After a limb is amputated or lost, most people continue to feel sensations in that body part. They often feel pain, but they may also experience sensations such as being touched or wearing clothing. This fascinating phenomenon is due to neurons that continue to transmit sensory information about the body part that they previously controlled.
Due to brain plasticity, the amount of neural "real estate" devoted to a particular body part can increase or decrease. Sometimes this happens quickly; for example, losing a middle finger can lead neighboring fingers to soon take over that territory. Other times this happens slowly or not at all, as in the case of people whose phantom limbs persist for decades.
The existence of neuroplasticity creates the foundation for mental health treatment through rigorous and intensive cognitive training. It means that shifting beliefs and habits through talk therapy can create biological changes that can help overcome conditions such as anxiety and depression. Brain imaging studies have borne this out, demonstrating that therapy can produce lasting changes in brain structure and connectivity.
Humans are creatures of habits, and we often develop routines from which we seldom deviate. But a few practices can help foster cognitive flexibility and overall adaptability: 1. Do something you know how to do, but do it differently. For example, take a different routine home from work, or cook something that you wouldn’t usually make. 2. Pursue new challenges and experiences, such as learning a new language or picking up painting or martial arts. 3. Meet new people, because a diversity of viewpoints can expand your thinking.
It is not only possible but necessary to use your mind and your body to reshape your brain. Enhancing synaptic connectivity through any of a variety of means actively promotes cognitive and mental health and blunts the impact of negative stimuli.
One of the most powerful ways to open up “windows of plasticity” in the brain is physical activity. Aerobic exercise helps the brain as much as the heart. In the brain, it stimulates the release of the substance known as brain-derived neurotropic factor (BDNF), which sets in motion the growth of new synaptic connections and bolsters the strength of signals transmitted from neuron to neuron.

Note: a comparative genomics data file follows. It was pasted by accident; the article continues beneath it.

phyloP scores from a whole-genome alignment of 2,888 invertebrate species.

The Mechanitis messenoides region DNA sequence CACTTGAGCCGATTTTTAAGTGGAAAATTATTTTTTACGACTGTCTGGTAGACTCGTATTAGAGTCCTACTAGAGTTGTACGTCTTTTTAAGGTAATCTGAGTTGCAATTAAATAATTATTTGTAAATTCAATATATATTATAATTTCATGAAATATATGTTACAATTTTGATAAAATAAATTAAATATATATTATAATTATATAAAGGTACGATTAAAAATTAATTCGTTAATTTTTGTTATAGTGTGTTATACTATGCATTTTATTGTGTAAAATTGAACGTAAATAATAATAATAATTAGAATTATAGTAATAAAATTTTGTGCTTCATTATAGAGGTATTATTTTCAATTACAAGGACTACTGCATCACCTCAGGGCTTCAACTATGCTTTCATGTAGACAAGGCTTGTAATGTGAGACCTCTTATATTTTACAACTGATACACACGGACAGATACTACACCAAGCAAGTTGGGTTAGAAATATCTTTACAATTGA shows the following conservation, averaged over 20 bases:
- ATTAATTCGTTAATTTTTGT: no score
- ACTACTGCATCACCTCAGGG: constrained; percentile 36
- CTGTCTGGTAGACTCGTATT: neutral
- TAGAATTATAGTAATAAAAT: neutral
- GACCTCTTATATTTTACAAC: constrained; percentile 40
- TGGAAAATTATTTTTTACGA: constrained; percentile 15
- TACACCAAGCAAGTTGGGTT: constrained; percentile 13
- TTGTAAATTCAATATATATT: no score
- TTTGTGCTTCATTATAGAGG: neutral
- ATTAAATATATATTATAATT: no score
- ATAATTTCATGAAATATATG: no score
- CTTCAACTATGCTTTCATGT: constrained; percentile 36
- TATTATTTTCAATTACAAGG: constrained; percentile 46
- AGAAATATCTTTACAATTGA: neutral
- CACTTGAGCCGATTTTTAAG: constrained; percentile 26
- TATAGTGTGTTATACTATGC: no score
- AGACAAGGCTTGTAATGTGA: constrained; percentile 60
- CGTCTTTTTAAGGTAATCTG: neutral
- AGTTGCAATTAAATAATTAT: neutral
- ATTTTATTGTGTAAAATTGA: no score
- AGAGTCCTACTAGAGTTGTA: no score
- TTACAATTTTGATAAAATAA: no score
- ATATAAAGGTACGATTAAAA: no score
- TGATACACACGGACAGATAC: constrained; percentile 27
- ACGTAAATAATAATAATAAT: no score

BDNF helps pave networks of neuronal correction, promoting mental and behavioral flexibility. Stress is known to weaken expression of BDNF. Studies show that walking an hour a day, 5 out of 7 days a week, increases brain matter in the hippocampus, the seat of learning and memory.
All drugs known to alleviate depression stimulate the release of BDNF and other biological molecules that promote nerve cell growth and neuroplasticity. Many other nonpharmacologic methods have been shown to directly stimulate and maintain neuroplasticity. They include:
- Engaging in positive social interactions
- Participating in novel activities
- Engaging in play
- Being in enriched and stimulating environments
- Practicing and repeating positive activities—even mentally rehearsing them
- Engaging in mental training strategies such as mindfulness meditation
- Developing a sense of purpose in life.
The proteins responsible for regulating the processes of cell birth and cell death in the brain are known as neurotrophic factors, one of which is BDNF. When a neuron obtains an adequate amount of these proteins during development, it survives, while neurons that do not receive enough die. As these proteins are not abundant, neurons must compete for them during development and even into old age.
Consequently, decreased levels of BDNF have been associated with neurodegenerative disorders such as Parkinson’s disease, Alzheimer’s disease, multiple sclerosis, and Huntington’s disease. Higher levels are associated with improved cognitive functioning, mental health, and memory.
Rigorous exercise can be especially beneficial for neurogenesis and memory. One study found that three weeks of high-intensity cycling and five weeks of aerobic exercise improved cognitive functioning and increased levels of BDNF. Another found that BDNF levels increased with aerobic exercise and that this corresponded with a small increase in hippocampal volume as well.
Sometimes it’s difficult to develop new habits, thought patterns, or social skills—even if we want to. But a few concrete steps can help rewire responses that seem to be entrenched in the brain. First, label the response you want to change. Second, identify the new response that you want to develop. Third, explore what factors might reduce the unwanted response and boost the desired response. Lastly, repeatedly practice the new response so that it becomes ingrained.